Sunday, August 4, 2013


              "Pork Chop Hill" and "Zulu" are two of the greatest battle/small unit movies ever made. They have some interesting similarities. Both have an Alamo feel to them. Both have a small unit fighting against great odds. Both units have a strong, but inexperienced leader. Let's look at those two men.

1. PCH is based on the book by SLA Marshall about the fight for a hill in Korea near the end of the war. The hill had fallen to the Chinese and King Co., 31st Infantry, 7th Marines commanded by Lt. Clemons (Gregory Peck), was tasked with recapturing it. This was his first battle, but he tried hard not to show any doubts in front of his men. And doubts he had. It is obvious he is being a team player when his commanding officer outlined the mission. He doesn't let these doubts filter down to his men. Whenever he is asked "why?", he responds by saying that the higher ups must know what they are doing.

            He is a firm leader and no nonsense. He demands his men carry out orders (he leads by example on this) and does not coddle them. One soldier in particular (Franklen - Woody Strode) is a malingerer. Clemons forces him to go up the hill, but later when confronted by an armed Franklen he uses peer pressure. He adjusted to the situation. Clemons is willing to listen to his exec (O'Hashi), but he makes the final decisions. He leads by example and is in the thick of the fighting when necessary, but he also steps back to command from a central location.

            "Zulu" is the story of the Battle of Rorke's Drift in the Zulu War. The small unit was B Company, 2nd Battalion, 24th (2nd Warwickshire) Regiment of Foot (2nd/24th). It was commanded by Lt. Chard (Stanley Baker) who was fighting his first battle. He is stoical, but laconic. He never loses his cool. He does not believe in inspirational speeches (neither does Clemons) and he also does not believe in discussing plans with his subordinate Bromhead. Similar to Clemons, he takes part in the fighting, but prefers to command from the rear. He has to make more decisions than Clemons (who is essentially following orders) and shows a knack for making the right tactical moves.

            Who is the better leader? I would have to choose Clemons, but they are both good leaders. They are very similar. However, Chard is too insulated from the men. He does not discuss plans with Bromhead. He does not explain why he does things.

2. The tactics depicted in PCH are standard for the modern U.S. Army. Clemons is ordered to retake the hill using a two platoon frontal assault with the third platoon held in reserve. The hill is prepped with an artillery barrage and King Co. pushes hard when it is lifted. Once in control, Clemons consolidated and used purely defensive tactics.

           Chard has a similar, yet different problem. He does not have to capture Rorke's Drift, but he does have to defend it. His defensive tactics include improving the position through ramparts with interior lines of defense. He establishes a reserve unit to plug holes. He uses volley firing by ranks to blunt some of the attacks.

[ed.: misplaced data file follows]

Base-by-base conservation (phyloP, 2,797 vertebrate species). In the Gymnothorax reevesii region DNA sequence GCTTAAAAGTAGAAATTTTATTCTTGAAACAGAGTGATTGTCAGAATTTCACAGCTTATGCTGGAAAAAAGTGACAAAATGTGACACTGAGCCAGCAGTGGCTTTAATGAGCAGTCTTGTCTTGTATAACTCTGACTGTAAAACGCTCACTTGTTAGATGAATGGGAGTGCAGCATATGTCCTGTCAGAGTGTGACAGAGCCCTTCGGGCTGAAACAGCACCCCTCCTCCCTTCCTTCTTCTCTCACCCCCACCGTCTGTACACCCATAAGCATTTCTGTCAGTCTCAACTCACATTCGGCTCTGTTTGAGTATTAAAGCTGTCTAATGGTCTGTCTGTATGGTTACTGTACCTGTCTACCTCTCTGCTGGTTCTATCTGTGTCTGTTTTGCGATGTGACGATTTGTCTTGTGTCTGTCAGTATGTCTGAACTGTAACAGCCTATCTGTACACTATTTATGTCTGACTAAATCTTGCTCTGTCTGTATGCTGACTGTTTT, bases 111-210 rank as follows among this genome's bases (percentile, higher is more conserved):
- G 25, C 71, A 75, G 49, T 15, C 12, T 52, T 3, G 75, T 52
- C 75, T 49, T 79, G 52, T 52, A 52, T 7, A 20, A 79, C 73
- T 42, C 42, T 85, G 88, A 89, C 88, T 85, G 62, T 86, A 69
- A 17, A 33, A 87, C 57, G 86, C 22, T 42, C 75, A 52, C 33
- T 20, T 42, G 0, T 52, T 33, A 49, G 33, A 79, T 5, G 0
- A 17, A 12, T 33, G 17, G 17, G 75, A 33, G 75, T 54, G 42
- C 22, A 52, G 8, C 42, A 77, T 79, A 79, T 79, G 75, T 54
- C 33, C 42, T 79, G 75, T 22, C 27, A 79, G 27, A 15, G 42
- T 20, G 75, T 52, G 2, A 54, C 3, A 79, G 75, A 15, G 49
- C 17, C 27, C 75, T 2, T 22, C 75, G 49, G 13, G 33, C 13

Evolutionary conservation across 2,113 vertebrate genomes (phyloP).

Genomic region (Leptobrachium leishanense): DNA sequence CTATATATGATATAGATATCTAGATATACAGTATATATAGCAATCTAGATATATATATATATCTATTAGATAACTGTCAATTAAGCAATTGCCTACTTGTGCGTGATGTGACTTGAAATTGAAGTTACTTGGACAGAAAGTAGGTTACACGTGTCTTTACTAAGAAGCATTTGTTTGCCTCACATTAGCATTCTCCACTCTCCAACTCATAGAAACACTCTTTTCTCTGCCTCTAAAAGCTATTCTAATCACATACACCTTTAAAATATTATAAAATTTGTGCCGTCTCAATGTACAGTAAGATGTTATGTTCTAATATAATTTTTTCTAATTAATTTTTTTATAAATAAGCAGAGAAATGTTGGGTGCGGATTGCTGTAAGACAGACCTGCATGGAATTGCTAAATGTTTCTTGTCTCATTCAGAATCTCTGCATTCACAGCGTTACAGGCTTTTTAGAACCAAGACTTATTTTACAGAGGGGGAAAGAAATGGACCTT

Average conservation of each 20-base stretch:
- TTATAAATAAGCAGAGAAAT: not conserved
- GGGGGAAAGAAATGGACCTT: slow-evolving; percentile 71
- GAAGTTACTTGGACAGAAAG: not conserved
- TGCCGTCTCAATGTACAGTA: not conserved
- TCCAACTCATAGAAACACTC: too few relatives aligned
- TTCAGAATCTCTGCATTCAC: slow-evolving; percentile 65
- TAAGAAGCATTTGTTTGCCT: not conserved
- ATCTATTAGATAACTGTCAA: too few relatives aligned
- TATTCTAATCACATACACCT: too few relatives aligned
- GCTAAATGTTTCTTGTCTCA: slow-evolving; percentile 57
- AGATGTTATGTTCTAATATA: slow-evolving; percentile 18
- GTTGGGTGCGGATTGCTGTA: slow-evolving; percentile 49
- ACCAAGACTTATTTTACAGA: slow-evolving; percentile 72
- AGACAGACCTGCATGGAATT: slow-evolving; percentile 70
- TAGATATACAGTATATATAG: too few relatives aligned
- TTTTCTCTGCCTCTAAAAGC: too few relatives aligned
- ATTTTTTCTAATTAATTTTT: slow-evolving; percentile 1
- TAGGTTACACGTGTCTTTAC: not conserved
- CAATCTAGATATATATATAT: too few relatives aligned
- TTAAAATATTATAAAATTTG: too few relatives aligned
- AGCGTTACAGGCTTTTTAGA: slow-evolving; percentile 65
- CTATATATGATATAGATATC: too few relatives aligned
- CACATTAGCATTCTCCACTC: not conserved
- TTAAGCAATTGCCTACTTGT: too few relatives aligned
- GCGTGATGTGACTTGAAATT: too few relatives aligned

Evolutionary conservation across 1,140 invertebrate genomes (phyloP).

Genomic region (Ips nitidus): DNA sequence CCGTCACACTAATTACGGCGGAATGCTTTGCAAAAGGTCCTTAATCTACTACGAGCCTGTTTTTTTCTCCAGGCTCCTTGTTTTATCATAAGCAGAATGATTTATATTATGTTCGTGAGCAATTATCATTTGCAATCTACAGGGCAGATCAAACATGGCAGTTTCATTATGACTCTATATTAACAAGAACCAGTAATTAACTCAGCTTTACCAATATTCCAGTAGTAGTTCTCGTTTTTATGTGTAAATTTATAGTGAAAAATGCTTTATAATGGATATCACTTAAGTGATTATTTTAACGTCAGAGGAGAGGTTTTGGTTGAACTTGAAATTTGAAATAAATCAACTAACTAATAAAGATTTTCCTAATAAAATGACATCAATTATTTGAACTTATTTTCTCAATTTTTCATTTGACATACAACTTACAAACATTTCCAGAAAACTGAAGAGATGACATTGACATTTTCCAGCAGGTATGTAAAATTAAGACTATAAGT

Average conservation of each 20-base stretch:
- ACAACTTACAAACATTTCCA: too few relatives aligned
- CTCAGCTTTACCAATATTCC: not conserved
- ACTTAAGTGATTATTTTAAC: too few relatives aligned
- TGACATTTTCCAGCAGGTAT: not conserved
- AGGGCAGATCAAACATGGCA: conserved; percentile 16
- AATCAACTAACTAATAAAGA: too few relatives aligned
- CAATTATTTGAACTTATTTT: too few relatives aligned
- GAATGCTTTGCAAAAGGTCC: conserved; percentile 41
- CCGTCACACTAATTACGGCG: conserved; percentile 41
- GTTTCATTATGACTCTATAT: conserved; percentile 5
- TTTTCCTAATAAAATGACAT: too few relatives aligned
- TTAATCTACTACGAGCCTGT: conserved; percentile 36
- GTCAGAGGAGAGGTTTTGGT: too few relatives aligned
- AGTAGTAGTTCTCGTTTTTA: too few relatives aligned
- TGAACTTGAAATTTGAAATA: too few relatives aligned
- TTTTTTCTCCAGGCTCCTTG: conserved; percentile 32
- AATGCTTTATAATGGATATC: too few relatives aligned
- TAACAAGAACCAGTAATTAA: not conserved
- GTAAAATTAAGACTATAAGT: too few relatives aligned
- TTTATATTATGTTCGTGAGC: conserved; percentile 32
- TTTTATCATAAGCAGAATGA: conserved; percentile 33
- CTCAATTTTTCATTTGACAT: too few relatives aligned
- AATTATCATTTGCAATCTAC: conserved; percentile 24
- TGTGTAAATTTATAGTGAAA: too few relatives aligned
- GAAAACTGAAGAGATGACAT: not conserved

In PCH, the Americans were faced with horde frontal attacks by an enemy armed with bolt action rifles, burp guns, and potato masher style grenades. The Americans countered with M-1s, BARs, Browning M1919A4 machine guns, and pineapple grenades. Advantage Americans. What the movie does not clearly show is the use of artillery by both sides as the main weapon.

           In Zulu, the British are armed with Martini-Henry rifles. The Zulu warriors were armed with the iklwa (a short stabbing spear that was a cousin of the assegai). Some had a variety of rifles. These were notoriously inaccurate but did cause some of the British casualties. The British had a much bigger firepower edge than Clemons did. The Zulu used similar tactics to the Chinese.

           Both movies should be required viewing at West Point. Both leaders are good role models.

AUGUST WATCHALONG: Lawrence of Arabia


  1. The "Alamo feel" analogy is apt. IIRC, Chard chose to dig in and defend Rorke's Drift, rather than evacuate and take to higher (and, presumably, easier to defend) ground. Travis was originally supposed to destroy the Alamo, but chose to defend it. BTW, Woody Strode in Pork Chop Hill, like James Garner in The Americanization of Emily, played a character almost the opposite of his real-life service record. Strode served in the Army in WWII.

  2. Thanks for the info.

    BTW I am working on a History or Hollywood for both of these films. One thing I learned is Chard did not want to hold the position. It was Acting Assistant Commissary James Dalton that persuaded him to hold.

    That was a gutsy decision by Strode to take the role. I find it a bit offensive that the plot has a black character turning yellow. Especially since there were plenty of choices of white soldiers who behaved less than valiantly.

  3. I remember the movies but not the leaders.
    They are both good films, I agree, but Zulu has the more impressive cinematography.


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